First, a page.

I almost died recently.
Yep, I was attempting to find a 2-rep max box squat, training alone. I got a little over-confident, the weight got a little too heavy, and things got a bit dicey.
In celebration of NOT dying, I’d like to share a few ways you can be safe when training alone.
Of course, I’ll start with: TRAIN WITH A SPOTTER AND SAFETY EQUIPMENT!
Anyway, let’s get back to my near-death squat experience before I give you a few safety options.
So, I hit 465 lb for two reps on the box squat rather easily, so I decided,
“What’s another 20 lb?”
…famous last words.
I loaded to bar to 485 lb and nailed my first rep. The ease of the first rep shocked me. That’s a lot of weight for me.
I lost concentration as my mind now thought the second rep was a guarantee. It wasn’t. I started upward from the box with 485 lb, and I rocked forward ever so slightly, and I found out the hard way that:
- 485 lb goes where it wants to go and…
- I was not strong enough to tell it otherwise.
Even though the weight (and I) started to go forward rapidly, I had a lot of thoughts. Almost like that life flashing before your eyes effect, but for training. All I could think about was, why don’t you have a spotter, why don’t you have any safety bars, and lastly why are you so stupid!?
I had made it off the box but was too aggressive with my lean to attempt a traditional “bail”. I was going up and forward at the same time. Unfortunately forward was going faster than upward.
The weight was folding me in half and was about to pin me to the floor. I acted quickly, bent forward faster than 485 lb can fall and recoiled back as fast as I could, jumping backwards. In this biz, that’s what we call a “suicide bail”.
The bar crashed to the ground. I was on my back assessing potential injuries.
Luckily, I wasn’t injured.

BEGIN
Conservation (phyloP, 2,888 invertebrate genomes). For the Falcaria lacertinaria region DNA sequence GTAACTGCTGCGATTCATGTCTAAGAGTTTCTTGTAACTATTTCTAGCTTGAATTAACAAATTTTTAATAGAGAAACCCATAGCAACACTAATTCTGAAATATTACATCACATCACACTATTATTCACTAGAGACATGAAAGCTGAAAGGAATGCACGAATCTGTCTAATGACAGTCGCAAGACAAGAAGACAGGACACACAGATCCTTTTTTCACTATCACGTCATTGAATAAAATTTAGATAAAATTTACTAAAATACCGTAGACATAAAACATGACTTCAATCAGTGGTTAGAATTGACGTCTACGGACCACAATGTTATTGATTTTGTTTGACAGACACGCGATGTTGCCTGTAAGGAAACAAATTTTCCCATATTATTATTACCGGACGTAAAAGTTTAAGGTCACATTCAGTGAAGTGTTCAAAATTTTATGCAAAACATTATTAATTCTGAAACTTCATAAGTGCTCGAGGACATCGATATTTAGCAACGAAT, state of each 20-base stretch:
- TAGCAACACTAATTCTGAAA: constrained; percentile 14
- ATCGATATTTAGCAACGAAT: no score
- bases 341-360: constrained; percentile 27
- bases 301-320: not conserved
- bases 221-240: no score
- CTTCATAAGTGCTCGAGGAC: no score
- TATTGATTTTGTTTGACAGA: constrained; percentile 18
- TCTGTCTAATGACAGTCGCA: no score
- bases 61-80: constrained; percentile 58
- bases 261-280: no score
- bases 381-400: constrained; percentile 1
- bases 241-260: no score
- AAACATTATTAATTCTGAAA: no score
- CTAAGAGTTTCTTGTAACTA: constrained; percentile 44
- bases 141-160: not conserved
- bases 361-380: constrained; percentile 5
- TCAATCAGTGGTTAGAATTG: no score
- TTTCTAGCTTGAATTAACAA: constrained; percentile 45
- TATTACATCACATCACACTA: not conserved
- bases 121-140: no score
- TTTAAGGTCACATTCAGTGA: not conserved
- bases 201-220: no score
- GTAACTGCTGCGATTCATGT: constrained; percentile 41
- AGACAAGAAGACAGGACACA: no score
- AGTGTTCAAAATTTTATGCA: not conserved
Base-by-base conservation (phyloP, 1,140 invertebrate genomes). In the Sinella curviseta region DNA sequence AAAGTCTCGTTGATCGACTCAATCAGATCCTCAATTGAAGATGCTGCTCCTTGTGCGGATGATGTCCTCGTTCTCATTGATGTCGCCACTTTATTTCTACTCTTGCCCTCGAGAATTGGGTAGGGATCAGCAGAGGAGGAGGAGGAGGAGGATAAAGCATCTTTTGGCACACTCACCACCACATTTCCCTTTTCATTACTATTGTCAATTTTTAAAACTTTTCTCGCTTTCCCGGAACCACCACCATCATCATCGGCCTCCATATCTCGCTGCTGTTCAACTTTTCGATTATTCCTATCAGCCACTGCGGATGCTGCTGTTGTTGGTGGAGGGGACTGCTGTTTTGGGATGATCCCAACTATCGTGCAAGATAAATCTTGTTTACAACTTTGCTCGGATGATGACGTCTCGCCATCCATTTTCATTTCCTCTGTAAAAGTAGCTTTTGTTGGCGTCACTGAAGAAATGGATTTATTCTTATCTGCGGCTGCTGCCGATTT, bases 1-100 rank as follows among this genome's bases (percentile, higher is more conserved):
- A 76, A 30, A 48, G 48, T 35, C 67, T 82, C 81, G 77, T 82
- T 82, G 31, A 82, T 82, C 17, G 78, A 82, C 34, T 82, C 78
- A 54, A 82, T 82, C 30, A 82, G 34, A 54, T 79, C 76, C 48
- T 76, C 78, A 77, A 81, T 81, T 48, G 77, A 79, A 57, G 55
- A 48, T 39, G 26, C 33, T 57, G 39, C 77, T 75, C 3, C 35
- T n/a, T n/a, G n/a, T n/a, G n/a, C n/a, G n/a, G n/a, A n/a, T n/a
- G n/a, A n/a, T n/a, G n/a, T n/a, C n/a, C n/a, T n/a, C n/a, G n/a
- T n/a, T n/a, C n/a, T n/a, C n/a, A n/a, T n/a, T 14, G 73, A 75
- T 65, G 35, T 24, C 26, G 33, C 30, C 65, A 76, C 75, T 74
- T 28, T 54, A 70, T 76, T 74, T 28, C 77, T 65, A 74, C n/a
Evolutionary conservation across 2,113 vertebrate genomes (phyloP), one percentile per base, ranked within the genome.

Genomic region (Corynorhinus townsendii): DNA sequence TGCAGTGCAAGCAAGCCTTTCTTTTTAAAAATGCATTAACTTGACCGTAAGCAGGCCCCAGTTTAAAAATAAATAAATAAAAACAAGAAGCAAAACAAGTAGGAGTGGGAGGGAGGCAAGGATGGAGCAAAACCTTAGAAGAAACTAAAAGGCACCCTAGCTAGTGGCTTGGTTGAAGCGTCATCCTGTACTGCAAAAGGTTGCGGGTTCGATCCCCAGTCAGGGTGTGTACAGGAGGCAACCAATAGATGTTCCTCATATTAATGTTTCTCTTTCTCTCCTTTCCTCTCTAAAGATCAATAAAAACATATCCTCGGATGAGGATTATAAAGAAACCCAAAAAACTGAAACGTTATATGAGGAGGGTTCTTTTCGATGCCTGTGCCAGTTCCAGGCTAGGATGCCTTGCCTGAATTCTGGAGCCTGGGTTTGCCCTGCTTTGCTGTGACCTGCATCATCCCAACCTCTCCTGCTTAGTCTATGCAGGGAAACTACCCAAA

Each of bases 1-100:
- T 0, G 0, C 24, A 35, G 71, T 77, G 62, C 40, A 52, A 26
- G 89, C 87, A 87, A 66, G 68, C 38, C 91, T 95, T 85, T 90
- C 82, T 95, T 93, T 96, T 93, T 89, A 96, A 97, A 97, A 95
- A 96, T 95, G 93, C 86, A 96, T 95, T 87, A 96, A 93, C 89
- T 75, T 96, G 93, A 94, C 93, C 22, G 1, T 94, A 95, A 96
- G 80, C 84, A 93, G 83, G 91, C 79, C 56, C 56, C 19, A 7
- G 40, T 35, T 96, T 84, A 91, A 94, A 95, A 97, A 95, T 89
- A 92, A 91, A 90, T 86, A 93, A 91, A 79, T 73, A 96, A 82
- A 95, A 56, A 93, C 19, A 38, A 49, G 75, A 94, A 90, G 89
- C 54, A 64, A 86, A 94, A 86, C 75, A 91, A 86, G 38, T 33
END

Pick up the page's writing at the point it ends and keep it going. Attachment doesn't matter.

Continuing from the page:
Now, there are a lot of issues with that failure:
- Training max effort without a spotter
- No safety equipment
- Going too heavy
- Over-confidence in my strength
- Lack of concentration in the lift, etc.
Yet, let’s focus on how the situation could have been better. If everything were the same, and I couldn’t have gotten out from underneath the bar, what were my options?
Let’s go in order of cost. But I will say there should be little cost concern when it comes to safety.
In other words, come with me if you want to not die.
Not-Die-Squatting-Alone Option #1: Bail
Now, bailing isn’t rocket science.
It can be scary to bail, and I think bailing is reserved for those with more lifting experience. It’s a decent option if, and only if, you are already under a heavy load and have no way out, no spotter, and no safety equipment.
But in my box squat example I mentioned at the beginning of the article, I ended up in a position where a “normal bail” was not an option. Technically I bailed, but it would be deemed a “suicide bail” where I dumped the bar over my head. Don’t do that.
How to Bail:
- Step 1: Get to a sticking point and realize…you won’t lift it
- Step 2: Throw bar backwards while you jump forwards
*More on Step 1: The first step to fixing a problem is admitting there is a problem. If you try for 2-3 more seconds on a heavy back squat, you will most likely get crushed. If you know you aren’t going to get it, or even if you kind of think you won’t get it…BAIL! If you have a spotter and safety equipment, let them help you out while you try to prove you are superman. If you are alone or don’t have safety equipment…Get out as soon as you can.